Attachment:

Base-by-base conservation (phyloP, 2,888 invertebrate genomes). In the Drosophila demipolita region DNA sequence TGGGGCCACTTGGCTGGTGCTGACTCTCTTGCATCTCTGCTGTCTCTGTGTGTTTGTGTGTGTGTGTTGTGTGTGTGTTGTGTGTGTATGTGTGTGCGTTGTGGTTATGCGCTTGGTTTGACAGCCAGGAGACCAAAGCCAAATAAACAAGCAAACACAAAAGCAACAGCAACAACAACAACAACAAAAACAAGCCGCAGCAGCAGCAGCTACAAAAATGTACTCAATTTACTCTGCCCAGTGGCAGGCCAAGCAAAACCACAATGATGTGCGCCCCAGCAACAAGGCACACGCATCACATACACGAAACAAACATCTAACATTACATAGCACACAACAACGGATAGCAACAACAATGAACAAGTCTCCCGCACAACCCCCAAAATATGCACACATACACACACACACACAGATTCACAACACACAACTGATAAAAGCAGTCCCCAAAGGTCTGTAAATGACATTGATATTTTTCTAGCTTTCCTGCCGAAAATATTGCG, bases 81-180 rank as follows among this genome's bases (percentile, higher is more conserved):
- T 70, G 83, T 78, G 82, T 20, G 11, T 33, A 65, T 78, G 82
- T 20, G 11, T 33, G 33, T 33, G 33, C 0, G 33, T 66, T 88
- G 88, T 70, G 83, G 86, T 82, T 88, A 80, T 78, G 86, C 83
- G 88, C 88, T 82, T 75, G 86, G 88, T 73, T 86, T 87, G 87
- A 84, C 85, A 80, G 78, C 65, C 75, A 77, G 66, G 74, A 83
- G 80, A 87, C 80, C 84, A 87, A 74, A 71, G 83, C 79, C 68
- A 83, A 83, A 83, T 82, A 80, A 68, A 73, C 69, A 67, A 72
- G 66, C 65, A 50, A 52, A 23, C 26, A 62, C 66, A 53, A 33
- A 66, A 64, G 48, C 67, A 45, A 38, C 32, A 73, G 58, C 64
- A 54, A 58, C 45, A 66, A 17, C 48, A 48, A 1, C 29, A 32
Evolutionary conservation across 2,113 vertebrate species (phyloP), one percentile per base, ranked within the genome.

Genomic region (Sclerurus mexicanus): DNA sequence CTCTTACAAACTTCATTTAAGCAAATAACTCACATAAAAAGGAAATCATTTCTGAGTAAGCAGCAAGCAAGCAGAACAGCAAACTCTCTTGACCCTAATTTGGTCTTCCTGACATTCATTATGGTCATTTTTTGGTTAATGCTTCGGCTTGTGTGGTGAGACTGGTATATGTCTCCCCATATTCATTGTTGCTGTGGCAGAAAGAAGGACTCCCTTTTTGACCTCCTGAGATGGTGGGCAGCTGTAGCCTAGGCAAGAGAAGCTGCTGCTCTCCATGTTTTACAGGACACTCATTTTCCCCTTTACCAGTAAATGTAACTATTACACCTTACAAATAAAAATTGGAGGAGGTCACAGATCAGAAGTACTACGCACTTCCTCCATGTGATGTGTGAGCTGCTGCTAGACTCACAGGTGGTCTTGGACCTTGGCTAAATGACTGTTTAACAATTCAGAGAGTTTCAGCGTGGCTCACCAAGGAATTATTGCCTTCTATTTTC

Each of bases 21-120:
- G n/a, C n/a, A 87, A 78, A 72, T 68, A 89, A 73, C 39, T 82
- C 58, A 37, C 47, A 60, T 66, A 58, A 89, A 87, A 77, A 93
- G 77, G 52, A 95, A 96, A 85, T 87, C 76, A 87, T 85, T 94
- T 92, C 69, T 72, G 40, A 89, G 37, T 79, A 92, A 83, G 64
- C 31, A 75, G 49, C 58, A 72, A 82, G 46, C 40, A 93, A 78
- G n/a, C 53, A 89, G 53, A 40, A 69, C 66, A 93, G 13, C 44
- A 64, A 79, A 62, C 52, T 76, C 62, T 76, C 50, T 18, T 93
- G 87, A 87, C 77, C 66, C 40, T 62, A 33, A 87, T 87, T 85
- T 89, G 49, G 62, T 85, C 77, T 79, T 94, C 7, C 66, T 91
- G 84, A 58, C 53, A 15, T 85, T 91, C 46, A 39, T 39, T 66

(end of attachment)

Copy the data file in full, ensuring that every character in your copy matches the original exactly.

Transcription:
Base-by-base conservation (phyloP, 2,888 invertebrate genomes). In the Drosophila demipolita region DNA sequence TGGGGCCACTTGGCTGGTGCTGACTCTCTTGCATCTCTGCTGTCTCTGTGTGTTTGTGTGTGTGTGTTGTGTGTGTGTTGTGTGTGTATGTGTGTGCGTTGTGGTTATGCGCTTGGTTTGACAGCCAGGAGACCAAAGCCAAATAAACAAGCAAACACAAAAGCAACAGCAACAACAACAACAACAAAAACAAGCCGCAGCAGCAGCAGCTACAAAAATGTACTCAATTTACTCTGCCCAGTGGCAGGCCAAGCAAAACCACAATGATGTGCGCCCCAGCAACAAGGCACACGCATCACATACACGAAACAAACATCTAACATTACATAGCACACAACAACGGATAGCAACAACAATGAACAAGTCTCCCGCACAACCCCCAAAATATGCACACATACACACACACACACAGATTCACAACACACAACTGATAAAAGCAGTCCCCAAAGGTCTGTAAATGACATTGATATTTTTCTAGCTTTCCTGCCGAAAATATTGCG, bases 81-180 rank as follows among this genome's bases (percentile, higher is more conserved):
- T 70, G 83, T 78, G 82, T 20, G 11, T 33, A 65, T 78, G 82
- T 20, G 11, T 33, G 33, T 33, G 33, C 0, G 33, T 66, T 88
- G 88, T 70, G 83, G 86, T 82, T 88, A 80, T 78, G 86, C 83
- G 88, C 88, T 82, T 75, G 86, G 88, T 73, T 86, T 87, G 87
- A 84, C 85, A 80, G 78, C 65, C 75, A 77, G 66, G 74, A 83
- G 80, A 87, C 80, C 84, A 87, A 74, A 71, G 83, C 79, C 68
- A 83, A 83, A 83, T 82, A 80, A 68, A 73, C 69, A 67, A 72
- G 66, C 65, A 50, A 52, A 23, C 26, A 62, C 66, A 53, A 33
- A 66, A 64, G 48, C 67, A 45, A 38, C 32, A 73, G 58, C 64
- A 54, A 58, C 45, A 66, A 17, C 48, A 48, A 1, C 29, A 32
Evolutionary conservation across 2,113 vertebrate species (phyloP), one percentile per base, ranked within the genome.

Genomic region (Sclerurus mexicanus): DNA sequence CTCTTACAAACTTCATTTAAGCAAATAACTCACATAAAAAGGAAATCATTTCTGAGTAAGCAGCAAGCAAGCAGAACAGCAAACTCTCTTGACCCTAATTTGGTCTTCCTGACATTCATTATGGTCATTTTTTGGTTAATGCTTCGGCTTGTGTGGTGAGACTGGTATATGTCTCCCCATATTCATTGTTGCTGTGGCAGAAAGAAGGACTCCCTTTTTGACCTCCTGAGATGGTGGGCAGCTGTAGCCTAGGCAAGAGAAGCTGCTGCTCTCCATGTTTTACAGGACACTCATTTTCCCCTTTACCAGTAAATGTAACTATTACACCTTACAAATAAAAATTGGAGGAGGTCACAGATCAGAAGTACTACGCACTTCCTCCATGTGATGTGTGAGCTGCTGCTAGACTCACAGGTGGTCTTGGACCTTGGCTAAATGACTGTTTAACAATTCAGAGAGTTTCAGCGTGGCTCACCAAGGAATTATTGCCTTCTATTTTC

Each of bases 21-120:
- G n/a, C n/a, A 87, A 78, A 72, T 68, A 89, A 73, C 39, T 82
- C 58, A 37, C 47, A 60, T 66, A 58, A 89, A 87, A 77, A 93
- G 77, G 52, A 95, A 96, A 85, T 87, C 76, A 87, T 85, T 94
- T 92, C 69, T 72, G 40, A 89, G 37, T 79, A 92, A 83, G 64
- C 31, A 75, G 49, C 58, A 72, A 82, G 46, C 40, A 93, A 78
- G n/a, C 53, A 89, G 53, A 40, A 69, C 66, A 93, G 13, C 44
- A 64, A 79, A 62, C 52, T 76, C 62, T 76, C 50, T 18, T 93
- G 87, A 87, C 77, C 66, C 40, T 62, A 33, A 87, T 87, T 85
- T 89, G 49, G 62, T 85, C 77, T 79, T 94, C 7, C 66, T 91
- G 84, A 58, C 53, A 15, T 85, T 91, C 46, A 39, T 39, T 66